Lalami noted: “Most of the Moroccans who undertake these journeys are people who have no job opportunities and very few useful educational prospects, whereas I have been very fortunate in receiving a good education (first in Rabat, the capital, and then in London and Los Angeles) and in finding employment…. I think I feel closest to Murad, however, because the whole book grew out of a short story [El Dorado] about him…. In the process of revising this story, I realized I was adding flashbacks of his life before the trip, so I decided to take these flashbacks out and put them in a separate story featuring the same character, but set in a different period of his life. Then I became interested in each of the other people on the boat with Murad and pretty soon I had a collection of stories, each from a different point of view, with the only connecting thread being that these characters make the same decision about emigrating illegally. Still, I felt that something was missing. Then I realized that what I needed was to reach closure with each of these characters, to find out what happened to each of them after the captain abandons them.”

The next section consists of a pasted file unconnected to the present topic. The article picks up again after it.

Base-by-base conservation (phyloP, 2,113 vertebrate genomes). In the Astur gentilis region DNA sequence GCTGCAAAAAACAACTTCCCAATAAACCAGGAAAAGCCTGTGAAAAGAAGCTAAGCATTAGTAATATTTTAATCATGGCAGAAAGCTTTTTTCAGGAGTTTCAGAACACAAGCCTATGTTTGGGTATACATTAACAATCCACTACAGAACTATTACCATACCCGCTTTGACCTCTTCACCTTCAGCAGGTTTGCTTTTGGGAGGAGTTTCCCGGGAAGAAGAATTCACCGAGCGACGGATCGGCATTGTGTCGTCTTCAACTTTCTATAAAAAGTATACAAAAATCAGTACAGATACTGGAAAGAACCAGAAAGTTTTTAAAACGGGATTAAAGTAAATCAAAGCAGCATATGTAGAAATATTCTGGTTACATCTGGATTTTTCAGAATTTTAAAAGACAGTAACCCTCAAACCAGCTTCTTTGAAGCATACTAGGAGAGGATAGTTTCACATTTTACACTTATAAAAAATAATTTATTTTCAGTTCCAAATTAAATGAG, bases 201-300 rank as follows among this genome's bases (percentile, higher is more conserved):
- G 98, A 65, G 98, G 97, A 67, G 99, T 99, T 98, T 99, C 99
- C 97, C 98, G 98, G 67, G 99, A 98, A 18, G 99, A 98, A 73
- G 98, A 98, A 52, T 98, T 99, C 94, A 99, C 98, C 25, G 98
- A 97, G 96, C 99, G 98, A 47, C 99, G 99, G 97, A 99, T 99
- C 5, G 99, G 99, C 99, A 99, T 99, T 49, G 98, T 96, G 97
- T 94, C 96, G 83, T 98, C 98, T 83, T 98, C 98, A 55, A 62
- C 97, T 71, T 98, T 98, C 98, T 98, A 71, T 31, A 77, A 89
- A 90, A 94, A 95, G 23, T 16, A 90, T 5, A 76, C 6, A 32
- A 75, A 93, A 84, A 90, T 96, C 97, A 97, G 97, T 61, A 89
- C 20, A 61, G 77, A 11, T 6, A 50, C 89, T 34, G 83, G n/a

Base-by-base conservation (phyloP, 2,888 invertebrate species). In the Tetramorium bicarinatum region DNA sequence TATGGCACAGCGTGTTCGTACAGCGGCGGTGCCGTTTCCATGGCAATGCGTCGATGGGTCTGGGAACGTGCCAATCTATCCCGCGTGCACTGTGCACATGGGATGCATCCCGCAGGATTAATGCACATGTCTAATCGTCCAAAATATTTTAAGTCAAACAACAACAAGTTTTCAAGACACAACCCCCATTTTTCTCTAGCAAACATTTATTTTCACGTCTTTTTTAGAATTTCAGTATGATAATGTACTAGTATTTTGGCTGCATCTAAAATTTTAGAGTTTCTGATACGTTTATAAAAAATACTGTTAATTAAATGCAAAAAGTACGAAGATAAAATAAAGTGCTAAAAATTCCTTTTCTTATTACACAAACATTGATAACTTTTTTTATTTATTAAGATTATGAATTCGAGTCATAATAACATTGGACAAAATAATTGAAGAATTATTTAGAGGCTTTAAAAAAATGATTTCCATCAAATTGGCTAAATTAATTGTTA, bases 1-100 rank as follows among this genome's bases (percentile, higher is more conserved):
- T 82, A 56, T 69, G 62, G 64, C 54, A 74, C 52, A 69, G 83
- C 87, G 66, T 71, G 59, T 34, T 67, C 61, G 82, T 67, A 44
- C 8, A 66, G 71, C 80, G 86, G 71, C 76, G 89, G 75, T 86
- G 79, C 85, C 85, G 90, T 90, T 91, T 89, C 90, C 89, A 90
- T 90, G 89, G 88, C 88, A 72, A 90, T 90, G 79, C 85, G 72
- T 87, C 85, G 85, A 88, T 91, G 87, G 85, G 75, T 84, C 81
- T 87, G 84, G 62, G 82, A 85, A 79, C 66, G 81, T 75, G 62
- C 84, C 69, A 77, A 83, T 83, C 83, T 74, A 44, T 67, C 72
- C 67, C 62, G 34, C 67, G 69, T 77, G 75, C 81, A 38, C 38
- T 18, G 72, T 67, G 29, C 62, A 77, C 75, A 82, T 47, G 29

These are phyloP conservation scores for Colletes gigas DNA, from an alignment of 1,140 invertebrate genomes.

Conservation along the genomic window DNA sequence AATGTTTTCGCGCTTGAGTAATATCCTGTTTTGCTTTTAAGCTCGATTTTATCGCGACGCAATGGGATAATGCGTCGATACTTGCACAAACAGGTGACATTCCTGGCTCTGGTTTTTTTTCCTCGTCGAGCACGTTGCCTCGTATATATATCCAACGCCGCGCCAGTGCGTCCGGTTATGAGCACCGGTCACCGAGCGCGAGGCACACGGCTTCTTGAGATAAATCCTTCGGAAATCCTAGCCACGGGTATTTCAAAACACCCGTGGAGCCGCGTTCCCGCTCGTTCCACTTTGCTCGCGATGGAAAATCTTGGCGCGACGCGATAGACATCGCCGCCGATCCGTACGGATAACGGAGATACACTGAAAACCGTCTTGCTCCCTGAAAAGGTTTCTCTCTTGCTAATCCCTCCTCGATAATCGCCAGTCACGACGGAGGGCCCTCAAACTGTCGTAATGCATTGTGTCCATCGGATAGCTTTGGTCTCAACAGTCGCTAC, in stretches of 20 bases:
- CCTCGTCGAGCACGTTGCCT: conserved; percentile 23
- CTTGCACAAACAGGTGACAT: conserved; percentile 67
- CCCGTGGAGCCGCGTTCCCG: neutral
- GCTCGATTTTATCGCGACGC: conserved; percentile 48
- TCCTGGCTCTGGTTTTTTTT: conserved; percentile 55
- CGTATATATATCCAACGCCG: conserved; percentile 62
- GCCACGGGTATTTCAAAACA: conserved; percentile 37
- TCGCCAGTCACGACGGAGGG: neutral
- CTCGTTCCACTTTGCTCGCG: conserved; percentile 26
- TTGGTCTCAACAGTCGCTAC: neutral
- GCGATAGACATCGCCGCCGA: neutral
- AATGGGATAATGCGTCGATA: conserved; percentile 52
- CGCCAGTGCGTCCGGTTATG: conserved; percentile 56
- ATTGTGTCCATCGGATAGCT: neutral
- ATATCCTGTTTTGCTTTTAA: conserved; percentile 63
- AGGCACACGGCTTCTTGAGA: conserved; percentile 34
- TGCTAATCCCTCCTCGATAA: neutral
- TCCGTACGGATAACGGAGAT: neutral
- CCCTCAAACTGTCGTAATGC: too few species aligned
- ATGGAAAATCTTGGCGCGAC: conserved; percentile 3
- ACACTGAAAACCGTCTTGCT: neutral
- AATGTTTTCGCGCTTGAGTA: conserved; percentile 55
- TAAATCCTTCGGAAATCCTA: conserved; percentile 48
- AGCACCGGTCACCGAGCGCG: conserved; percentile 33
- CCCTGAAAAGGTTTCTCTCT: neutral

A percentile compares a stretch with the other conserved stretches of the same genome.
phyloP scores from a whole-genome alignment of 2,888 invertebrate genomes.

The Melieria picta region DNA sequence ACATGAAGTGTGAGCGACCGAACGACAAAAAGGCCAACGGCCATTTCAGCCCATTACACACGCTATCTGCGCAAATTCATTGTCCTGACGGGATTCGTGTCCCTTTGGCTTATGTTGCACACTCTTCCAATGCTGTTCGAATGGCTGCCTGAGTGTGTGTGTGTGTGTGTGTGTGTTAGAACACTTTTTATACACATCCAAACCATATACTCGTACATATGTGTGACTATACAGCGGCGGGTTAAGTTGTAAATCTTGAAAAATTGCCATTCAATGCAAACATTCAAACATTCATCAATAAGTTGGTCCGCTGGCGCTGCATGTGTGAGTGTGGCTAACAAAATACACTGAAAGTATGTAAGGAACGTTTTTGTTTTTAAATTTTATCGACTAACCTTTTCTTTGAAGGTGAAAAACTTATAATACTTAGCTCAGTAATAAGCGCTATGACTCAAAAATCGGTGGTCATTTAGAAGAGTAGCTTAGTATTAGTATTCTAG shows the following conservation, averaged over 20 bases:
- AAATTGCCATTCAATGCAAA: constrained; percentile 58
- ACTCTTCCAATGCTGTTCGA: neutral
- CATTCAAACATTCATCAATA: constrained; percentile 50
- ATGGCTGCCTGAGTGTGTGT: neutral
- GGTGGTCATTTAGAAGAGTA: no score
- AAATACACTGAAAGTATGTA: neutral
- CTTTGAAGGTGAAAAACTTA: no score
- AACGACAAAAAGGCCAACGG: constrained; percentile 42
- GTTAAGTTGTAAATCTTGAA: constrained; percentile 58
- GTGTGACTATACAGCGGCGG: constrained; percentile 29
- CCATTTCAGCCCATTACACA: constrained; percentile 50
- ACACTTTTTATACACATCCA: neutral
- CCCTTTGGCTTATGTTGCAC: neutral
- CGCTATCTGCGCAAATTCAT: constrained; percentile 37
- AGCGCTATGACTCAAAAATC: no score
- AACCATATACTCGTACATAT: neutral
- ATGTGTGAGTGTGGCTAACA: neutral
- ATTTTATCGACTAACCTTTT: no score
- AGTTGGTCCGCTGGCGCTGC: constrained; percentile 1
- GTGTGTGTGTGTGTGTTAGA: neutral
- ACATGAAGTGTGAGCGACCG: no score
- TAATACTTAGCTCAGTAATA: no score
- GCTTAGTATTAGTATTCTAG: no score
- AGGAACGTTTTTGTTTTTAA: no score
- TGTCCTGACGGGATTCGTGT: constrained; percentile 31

I started taking English in high school, at the age of 15, and majored in English in college. After I moved to the States, I continued writing in French, but it quickly became clear to me that French comes with an enormous colonial baggage when one is writing Moroccan characters. I switched to writing fiction in English in 1996.

I don’t know of any Moroccans who would look to Paul Bowles for a story about Morocco, but it’s certainly true that many American readers might look to Bowles for a story about the country. I think he is a fine prose stylist, but I am not a big fan of his writing because I find it devoid of any compassion for his characters.

 

©2009, Stephen O. Murray

 

Dorothy West’s The Living Is Easy